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October 18, 2004

Ofcom censures C4 over ‘Big Brother’

Category: News

Channel criticised for live footage of 'fight night'


In its latest report, Ofcom, the broadcasting regulator, has criticised Channel Four for its handling of the outbreak of violence in the Big Brother house in June, although it rejected other criticisms of the broadcaster over the series.


During the last series of the programme, two of the contestants were apparently ‘evicted’ from the show, but in fact stayed in an adjacent room, watching and listening to what their fellow contestants had to say about them.  Their return sparked arguments, leading to verbal abuse, threats, physical confrontation and some destruction of property.  Security guards were called in and the housemates separated.


Ofcom held that the delay of 20 minutes between the fighting and security guards being called in caused distress and offence to visitors, which was compounded by the running of jovial text messages across the bottom of the screen.  The regulator found that “the intensity and repetition of verbal and physical violence exceeded viewers’ expectations” and that the live broadcast was in breach of section 1.1 (General Offence) of the Programme Code.


Channel 4 responded to the decision in a statement: “Although these were not comfortable scenes to watch, the producers decided that the events in the house should be relayed to viewers until the shouting had abated to reassure viewers that the outcome was not as bad as they might otherwise have imagined.  Ofcom took a different view and we must accept their decision.”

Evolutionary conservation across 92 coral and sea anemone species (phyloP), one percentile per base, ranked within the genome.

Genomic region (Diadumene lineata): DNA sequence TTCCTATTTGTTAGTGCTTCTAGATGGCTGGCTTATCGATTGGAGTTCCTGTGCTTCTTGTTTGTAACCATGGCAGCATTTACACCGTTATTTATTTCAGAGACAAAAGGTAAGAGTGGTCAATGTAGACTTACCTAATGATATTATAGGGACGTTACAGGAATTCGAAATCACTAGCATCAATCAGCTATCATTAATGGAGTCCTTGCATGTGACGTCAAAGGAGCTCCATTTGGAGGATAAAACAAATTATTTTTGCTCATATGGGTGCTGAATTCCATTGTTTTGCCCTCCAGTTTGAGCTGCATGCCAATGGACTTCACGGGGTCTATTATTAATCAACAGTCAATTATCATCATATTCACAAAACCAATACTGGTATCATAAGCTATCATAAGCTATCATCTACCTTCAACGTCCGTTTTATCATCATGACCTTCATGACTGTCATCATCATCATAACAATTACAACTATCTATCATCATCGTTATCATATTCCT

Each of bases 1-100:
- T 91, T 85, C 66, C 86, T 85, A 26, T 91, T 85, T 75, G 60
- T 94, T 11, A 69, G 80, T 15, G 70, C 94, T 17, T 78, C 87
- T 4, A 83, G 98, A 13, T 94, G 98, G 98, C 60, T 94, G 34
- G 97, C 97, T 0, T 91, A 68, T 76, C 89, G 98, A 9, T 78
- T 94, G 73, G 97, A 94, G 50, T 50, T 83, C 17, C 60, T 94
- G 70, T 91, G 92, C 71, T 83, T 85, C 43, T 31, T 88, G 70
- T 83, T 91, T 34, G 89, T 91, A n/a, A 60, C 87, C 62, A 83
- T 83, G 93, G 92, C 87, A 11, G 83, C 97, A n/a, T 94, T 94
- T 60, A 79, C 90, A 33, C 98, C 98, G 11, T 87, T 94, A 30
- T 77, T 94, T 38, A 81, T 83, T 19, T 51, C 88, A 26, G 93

However, the regulator rejected a number of complaints about the programme.  The highlights programme broadcast the evening after the incident was found to have been appropriately edited and scheduled and not in breach of the code.  Also rejected were complaints that some of the contestants were being exploited by the situation.


Unrelated complaints about sexual content and language in Big Brother were rejected by Ofcom given the programme’s scheduling well after the watershed, its well-known nature, the use of appropriate warnings and editorial rationale.


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